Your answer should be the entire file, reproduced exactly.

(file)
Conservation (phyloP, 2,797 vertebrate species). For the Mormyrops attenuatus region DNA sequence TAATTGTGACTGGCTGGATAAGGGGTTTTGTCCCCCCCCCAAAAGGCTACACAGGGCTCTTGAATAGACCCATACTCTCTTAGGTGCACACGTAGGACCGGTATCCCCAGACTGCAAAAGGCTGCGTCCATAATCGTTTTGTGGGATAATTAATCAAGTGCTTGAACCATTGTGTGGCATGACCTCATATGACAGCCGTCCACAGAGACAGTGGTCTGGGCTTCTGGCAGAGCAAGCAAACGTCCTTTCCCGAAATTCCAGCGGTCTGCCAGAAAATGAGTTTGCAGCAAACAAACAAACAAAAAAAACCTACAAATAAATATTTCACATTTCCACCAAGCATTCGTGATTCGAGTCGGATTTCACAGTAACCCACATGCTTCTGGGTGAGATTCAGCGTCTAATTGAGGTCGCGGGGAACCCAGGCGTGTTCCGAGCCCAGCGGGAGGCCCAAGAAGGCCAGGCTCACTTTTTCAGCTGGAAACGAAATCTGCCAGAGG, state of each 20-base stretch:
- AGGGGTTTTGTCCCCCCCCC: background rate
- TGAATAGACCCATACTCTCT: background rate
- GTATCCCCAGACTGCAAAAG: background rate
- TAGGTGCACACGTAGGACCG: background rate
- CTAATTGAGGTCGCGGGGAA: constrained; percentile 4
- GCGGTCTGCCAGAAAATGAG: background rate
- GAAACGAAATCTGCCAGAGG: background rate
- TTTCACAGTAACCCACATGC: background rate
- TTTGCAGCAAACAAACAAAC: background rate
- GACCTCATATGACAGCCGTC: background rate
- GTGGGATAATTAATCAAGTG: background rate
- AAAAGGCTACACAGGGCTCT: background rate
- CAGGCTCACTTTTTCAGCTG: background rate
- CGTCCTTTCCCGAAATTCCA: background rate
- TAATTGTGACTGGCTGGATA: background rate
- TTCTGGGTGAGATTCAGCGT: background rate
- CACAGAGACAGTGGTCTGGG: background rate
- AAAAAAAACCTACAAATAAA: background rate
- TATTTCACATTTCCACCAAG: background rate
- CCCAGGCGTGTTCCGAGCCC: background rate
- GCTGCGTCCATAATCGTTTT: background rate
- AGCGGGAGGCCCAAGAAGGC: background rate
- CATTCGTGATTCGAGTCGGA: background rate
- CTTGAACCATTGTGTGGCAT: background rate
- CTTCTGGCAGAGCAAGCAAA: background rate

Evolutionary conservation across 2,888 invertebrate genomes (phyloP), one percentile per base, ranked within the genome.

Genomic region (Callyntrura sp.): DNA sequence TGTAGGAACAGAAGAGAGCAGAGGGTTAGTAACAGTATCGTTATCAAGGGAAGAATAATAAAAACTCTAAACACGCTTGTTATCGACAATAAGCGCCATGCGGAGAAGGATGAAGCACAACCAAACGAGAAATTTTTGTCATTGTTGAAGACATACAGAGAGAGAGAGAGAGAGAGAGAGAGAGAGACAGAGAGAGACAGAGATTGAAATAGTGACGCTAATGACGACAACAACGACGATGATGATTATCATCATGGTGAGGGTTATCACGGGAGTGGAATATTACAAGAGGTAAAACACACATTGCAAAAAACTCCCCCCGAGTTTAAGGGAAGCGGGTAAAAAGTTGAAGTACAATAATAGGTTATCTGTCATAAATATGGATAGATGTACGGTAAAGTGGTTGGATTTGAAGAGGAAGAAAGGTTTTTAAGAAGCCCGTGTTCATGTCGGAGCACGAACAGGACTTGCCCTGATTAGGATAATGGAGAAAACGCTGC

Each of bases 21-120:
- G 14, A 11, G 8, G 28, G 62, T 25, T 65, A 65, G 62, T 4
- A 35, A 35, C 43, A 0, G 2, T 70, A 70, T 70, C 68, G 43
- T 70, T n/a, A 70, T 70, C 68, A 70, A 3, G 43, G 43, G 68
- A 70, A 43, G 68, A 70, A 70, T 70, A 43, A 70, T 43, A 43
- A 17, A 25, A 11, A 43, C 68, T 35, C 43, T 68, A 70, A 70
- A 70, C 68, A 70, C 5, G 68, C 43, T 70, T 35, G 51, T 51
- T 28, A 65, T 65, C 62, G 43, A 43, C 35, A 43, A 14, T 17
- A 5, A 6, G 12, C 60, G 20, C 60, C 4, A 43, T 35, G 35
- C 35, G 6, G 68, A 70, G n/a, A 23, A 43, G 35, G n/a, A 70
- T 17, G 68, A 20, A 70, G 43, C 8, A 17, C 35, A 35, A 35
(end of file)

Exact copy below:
Conservation (phyloP, 2,797 vertebrate species). For the Mormyrops attenuatus region DNA sequence TAATTGTGACTGGCTGGATAAGGGGTTTTGTCCCCCCCCCAAAAGGCTACACAGGGCTCTTGAATAGACCCATACTCTCTTAGGTGCACACGTAGGACCGGTATCCCCAGACTGCAAAAGGCTGCGTCCATAATCGTTTTGTGGGATAATTAATCAAGTGCTTGAACCATTGTGTGGCATGACCTCATATGACAGCCGTCCACAGAGACAGTGGTCTGGGCTTCTGGCAGAGCAAGCAAACGTCCTTTCCCGAAATTCCAGCGGTCTGCCAGAAAATGAGTTTGCAGCAAACAAACAAACAAAAAAAACCTACAAATAAATATTTCACATTTCCACCAAGCATTCGTGATTCGAGTCGGATTTCACAGTAACCCACATGCTTCTGGGTGAGATTCAGCGTCTAATTGAGGTCGCGGGGAACCCAGGCGTGTTCCGAGCCCAGCGGGAGGCCCAAGAAGGCCAGGCTCACTTTTTCAGCTGGAAACGAAATCTGCCAGAGG, state of each 20-base stretch:
- AGGGGTTTTGTCCCCCCCCC: background rate
- TGAATAGACCCATACTCTCT: background rate
- GTATCCCCAGACTGCAAAAG: background rate
- TAGGTGCACACGTAGGACCG: background rate
- CTAATTGAGGTCGCGGGGAA: constrained; percentile 4
- GCGGTCTGCCAGAAAATGAG: background rate
- GAAACGAAATCTGCCAGAGG: background rate
- TTTCACAGTAACCCACATGC: background rate
- TTTGCAGCAAACAAACAAAC: background rate
- GACCTCATATGACAGCCGTC: background rate
- GTGGGATAATTAATCAAGTG: background rate
- AAAAGGCTACACAGGGCTCT: background rate
- CAGGCTCACTTTTTCAGCTG: background rate
- CGTCCTTTCCCGAAATTCCA: background rate
- TAATTGTGACTGGCTGGATA: background rate
- TTCTGGGTGAGATTCAGCGT: background rate
- CACAGAGACAGTGGTCTGGG: background rate
- AAAAAAAACCTACAAATAAA: background rate
- TATTTCACATTTCCACCAAG: background rate
- CCCAGGCGTGTTCCGAGCCC: background rate
- GCTGCGTCCATAATCGTTTT: background rate
- AGCGGGAGGCCCAAGAAGGC: background rate
- CATTCGTGATTCGAGTCGGA: background rate
- CTTGAACCATTGTGTGGCAT: background rate
- CTTCTGGCAGAGCAAGCAAA: background rate

Evolutionary conservation across 2,888 invertebrate genomes (phyloP), one percentile per base, ranked within the genome.

Genomic region (Callyntrura sp.): DNA sequence TGTAGGAACAGAAGAGAGCAGAGGGTTAGTAACAGTATCGTTATCAAGGGAAGAATAATAAAAACTCTAAACACGCTTGTTATCGACAATAAGCGCCATGCGGAGAAGGATGAAGCACAACCAAACGAGAAATTTTTGTCATTGTTGAAGACATACAGAGAGAGAGAGAGAGAGAGAGAGAGAGAGACAGAGAGAGACAGAGATTGAAATAGTGACGCTAATGACGACAACAACGACGATGATGATTATCATCATGGTGAGGGTTATCACGGGAGTGGAATATTACAAGAGGTAAAACACACATTGCAAAAAACTCCCCCCGAGTTTAAGGGAAGCGGGTAAAAAGTTGAAGTACAATAATAGGTTATCTGTCATAAATATGGATAGATGTACGGTAAAGTGGTTGGATTTGAAGAGGAAGAAAGGTTTTTAAGAAGCCCGTGTTCATGTCGGAGCACGAACAGGACTTGCCCTGATTAGGATAATGGAGAAAACGCTGC

Each of bases 21-120:
- G 14, A 11, G 8, G 28, G 62, T 25, T 65, A 65, G 62, T 4
- A 35, A 35, C 43, A 0, G 2, T 70, A 70, T 70, C 68, G 43
- T 70, T n/a, A 70, T 70, C 68, A 70, A 3, G 43, G 43, G 68
- A 70, A 43, G 68, A 70, A 70, T 70, A 43, A 70, T 43, A 43
- A 17, A 25, A 11, A 43, C 68, T 35, C 43, T 68, A 70, A 70
- A 70, C 68, A 70, C 5, G 68, C 43, T 70, T 35, G 51, T 51
- T 28, A 65, T 65, C 62, G 43, A 43, C 35, A 43, A 14, T 17
- A 5, A 6, G 12, C 60, G 20, C 60, C 4, A 43, T 35, G 35
- C 35, G 6, G 68, A 70, G n/a, A 23, A 43, G 35, G n/a, A 70
- T 17, G 68, A 20, A 70, G 43, C 8, A 17, C 35, A 35, A 35